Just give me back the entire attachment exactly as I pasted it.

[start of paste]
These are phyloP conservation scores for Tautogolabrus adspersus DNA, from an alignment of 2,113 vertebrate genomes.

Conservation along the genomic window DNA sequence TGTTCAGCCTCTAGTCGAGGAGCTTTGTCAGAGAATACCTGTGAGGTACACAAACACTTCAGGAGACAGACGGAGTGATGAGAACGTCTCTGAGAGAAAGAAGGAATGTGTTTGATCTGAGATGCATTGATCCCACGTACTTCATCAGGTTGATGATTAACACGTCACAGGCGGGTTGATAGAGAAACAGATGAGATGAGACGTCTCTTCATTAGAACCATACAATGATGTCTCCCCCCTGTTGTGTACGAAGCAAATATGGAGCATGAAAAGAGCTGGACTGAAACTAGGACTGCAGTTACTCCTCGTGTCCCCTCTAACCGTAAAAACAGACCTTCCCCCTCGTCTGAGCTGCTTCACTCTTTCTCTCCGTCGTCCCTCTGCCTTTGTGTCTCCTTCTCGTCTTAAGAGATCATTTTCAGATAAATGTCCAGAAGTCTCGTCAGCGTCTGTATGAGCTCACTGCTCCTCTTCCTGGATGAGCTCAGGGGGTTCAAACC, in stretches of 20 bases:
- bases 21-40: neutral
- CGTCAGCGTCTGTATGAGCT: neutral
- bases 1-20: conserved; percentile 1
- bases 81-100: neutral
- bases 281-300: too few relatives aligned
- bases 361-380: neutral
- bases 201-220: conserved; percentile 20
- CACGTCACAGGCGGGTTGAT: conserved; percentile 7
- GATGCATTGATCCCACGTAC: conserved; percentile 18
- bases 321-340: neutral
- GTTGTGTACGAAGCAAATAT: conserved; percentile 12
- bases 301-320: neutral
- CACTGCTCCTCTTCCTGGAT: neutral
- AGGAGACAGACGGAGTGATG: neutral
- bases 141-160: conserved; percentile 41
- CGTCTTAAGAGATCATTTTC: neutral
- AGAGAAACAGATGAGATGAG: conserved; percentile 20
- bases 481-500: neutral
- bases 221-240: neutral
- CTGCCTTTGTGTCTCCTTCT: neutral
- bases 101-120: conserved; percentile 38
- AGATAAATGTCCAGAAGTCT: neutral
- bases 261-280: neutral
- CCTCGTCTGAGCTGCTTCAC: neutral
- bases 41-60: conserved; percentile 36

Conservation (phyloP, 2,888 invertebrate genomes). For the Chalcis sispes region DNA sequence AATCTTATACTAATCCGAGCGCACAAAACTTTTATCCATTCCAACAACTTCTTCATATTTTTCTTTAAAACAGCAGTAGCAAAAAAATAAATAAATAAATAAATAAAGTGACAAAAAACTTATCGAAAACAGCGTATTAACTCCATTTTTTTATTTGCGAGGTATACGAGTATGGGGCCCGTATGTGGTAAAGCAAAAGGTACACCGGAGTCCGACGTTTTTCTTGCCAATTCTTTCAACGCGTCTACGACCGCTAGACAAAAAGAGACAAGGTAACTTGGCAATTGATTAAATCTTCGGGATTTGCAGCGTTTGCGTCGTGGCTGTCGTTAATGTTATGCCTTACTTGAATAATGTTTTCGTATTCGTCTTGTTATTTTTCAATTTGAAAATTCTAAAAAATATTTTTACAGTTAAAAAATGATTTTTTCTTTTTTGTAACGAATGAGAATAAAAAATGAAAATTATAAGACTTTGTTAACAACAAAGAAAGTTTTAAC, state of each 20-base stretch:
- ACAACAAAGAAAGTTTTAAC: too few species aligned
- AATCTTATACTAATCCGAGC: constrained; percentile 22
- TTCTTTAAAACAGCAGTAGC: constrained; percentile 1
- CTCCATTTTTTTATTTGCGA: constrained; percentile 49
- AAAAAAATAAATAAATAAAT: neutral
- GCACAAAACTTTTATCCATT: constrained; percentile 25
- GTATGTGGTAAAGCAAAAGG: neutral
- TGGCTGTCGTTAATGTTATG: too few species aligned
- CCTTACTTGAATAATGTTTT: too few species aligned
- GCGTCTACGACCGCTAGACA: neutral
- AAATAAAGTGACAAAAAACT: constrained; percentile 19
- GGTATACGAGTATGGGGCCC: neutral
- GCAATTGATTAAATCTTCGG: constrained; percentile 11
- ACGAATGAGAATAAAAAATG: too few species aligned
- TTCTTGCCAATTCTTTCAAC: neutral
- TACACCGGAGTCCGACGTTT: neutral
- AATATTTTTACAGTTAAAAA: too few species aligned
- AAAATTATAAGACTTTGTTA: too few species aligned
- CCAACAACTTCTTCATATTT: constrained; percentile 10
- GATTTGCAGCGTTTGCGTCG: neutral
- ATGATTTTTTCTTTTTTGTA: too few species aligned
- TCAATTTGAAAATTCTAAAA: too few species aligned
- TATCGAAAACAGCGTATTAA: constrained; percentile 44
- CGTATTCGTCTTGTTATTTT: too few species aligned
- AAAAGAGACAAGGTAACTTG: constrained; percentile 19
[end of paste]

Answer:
These are phyloP conservation scores for Tautogolabrus adspersus DNA, from an alignment of 2,113 vertebrate genomes.

Conservation along the genomic window DNA sequence TGTTCAGCCTCTAGTCGAGGAGCTTTGTCAGAGAATACCTGTGAGGTACACAAACACTTCAGGAGACAGACGGAGTGATGAGAACGTCTCTGAGAGAAAGAAGGAATGTGTTTGATCTGAGATGCATTGATCCCACGTACTTCATCAGGTTGATGATTAACACGTCACAGGCGGGTTGATAGAGAAACAGATGAGATGAGACGTCTCTTCATTAGAACCATACAATGATGTCTCCCCCCTGTTGTGTACGAAGCAAATATGGAGCATGAAAAGAGCTGGACTGAAACTAGGACTGCAGTTACTCCTCGTGTCCCCTCTAACCGTAAAAACAGACCTTCCCCCTCGTCTGAGCTGCTTCACTCTTTCTCTCCGTCGTCCCTCTGCCTTTGTGTCTCCTTCTCGTCTTAAGAGATCATTTTCAGATAAATGTCCAGAAGTCTCGTCAGCGTCTGTATGAGCTCACTGCTCCTCTTCCTGGATGAGCTCAGGGGGTTCAAACC, in stretches of 20 bases:
- bases 21-40: neutral
- CGTCAGCGTCTGTATGAGCT: neutral
- bases 1-20: conserved; percentile 1
- bases 81-100: neutral
- bases 281-300: too few relatives aligned
- bases 361-380: neutral
- bases 201-220: conserved; percentile 20
- CACGTCACAGGCGGGTTGAT: conserved; percentile 7
- GATGCATTGATCCCACGTAC: conserved; percentile 18
- bases 321-340: neutral
- GTTGTGTACGAAGCAAATAT: conserved; percentile 12
- bases 301-320: neutral
- CACTGCTCCTCTTCCTGGAT: neutral
- AGGAGACAGACGGAGTGATG: neutral
- bases 141-160: conserved; percentile 41
- CGTCTTAAGAGATCATTTTC: neutral
- AGAGAAACAGATGAGATGAG: conserved; percentile 20
- bases 481-500: neutral
- bases 221-240: neutral
- CTGCCTTTGTGTCTCCTTCT: neutral
- bases 101-120: conserved; percentile 38
- AGATAAATGTCCAGAAGTCT: neutral
- bases 261-280: neutral
- CCTCGTCTGAGCTGCTTCAC: neutral
- bases 41-60: conserved; percentile 36

Conservation (phyloP, 2,888 invertebrate genomes). For the Chalcis sispes region DNA sequence AATCTTATACTAATCCGAGCGCACAAAACTTTTATCCATTCCAACAACTTCTTCATATTTTTCTTTAAAACAGCAGTAGCAAAAAAATAAATAAATAAATAAATAAAGTGACAAAAAACTTATCGAAAACAGCGTATTAACTCCATTTTTTTATTTGCGAGGTATACGAGTATGGGGCCCGTATGTGGTAAAGCAAAAGGTACACCGGAGTCCGACGTTTTTCTTGCCAATTCTTTCAACGCGTCTACGACCGCTAGACAAAAAGAGACAAGGTAACTTGGCAATTGATTAAATCTTCGGGATTTGCAGCGTTTGCGTCGTGGCTGTCGTTAATGTTATGCCTTACTTGAATAATGTTTTCGTATTCGTCTTGTTATTTTTCAATTTGAAAATTCTAAAAAATATTTTTACAGTTAAAAAATGATTTTTTCTTTTTTGTAACGAATGAGAATAAAAAATGAAAATTATAAGACTTTGTTAACAACAAAGAAAGTTTTAAC, state of each 20-base stretch:
- ACAACAAAGAAAGTTTTAAC: too few species aligned
- AATCTTATACTAATCCGAGC: constrained; percentile 22
- TTCTTTAAAACAGCAGTAGC: constrained; percentile 1
- CTCCATTTTTTTATTTGCGA: constrained; percentile 49
- AAAAAAATAAATAAATAAAT: neutral
- GCACAAAACTTTTATCCATT: constrained; percentile 25
- GTATGTGGTAAAGCAAAAGG: neutral
- TGGCTGTCGTTAATGTTATG: too few species aligned
- CCTTACTTGAATAATGTTTT: too few species aligned
- GCGTCTACGACCGCTAGACA: neutral
- AAATAAAGTGACAAAAAACT: constrained; percentile 19
- GGTATACGAGTATGGGGCCC: neutral
- GCAATTGATTAAATCTTCGG: constrained; percentile 11
- ACGAATGAGAATAAAAAATG: too few species aligned
- TTCTTGCCAATTCTTTCAAC: neutral
- TACACCGGAGTCCGACGTTT: neutral
- AATATTTTTACAGTTAAAAA: too few species aligned
- AAAATTATAAGACTTTGTTA: too few species aligned
- CCAACAACTTCTTCATATTT: constrained; percentile 10
- GATTTGCAGCGTTTGCGTCG: neutral
- ATGATTTTTTCTTTTTTGTA: too few species aligned
- TCAATTTGAAAATTCTAAAA: too few species aligned
- TATCGAAAACAGCGTATTAA: constrained; percentile 44
- CGTATTCGTCTTGTTATTTT: too few species aligned
- AAAAGAGACAAGGTAACTTG: constrained; percentile 19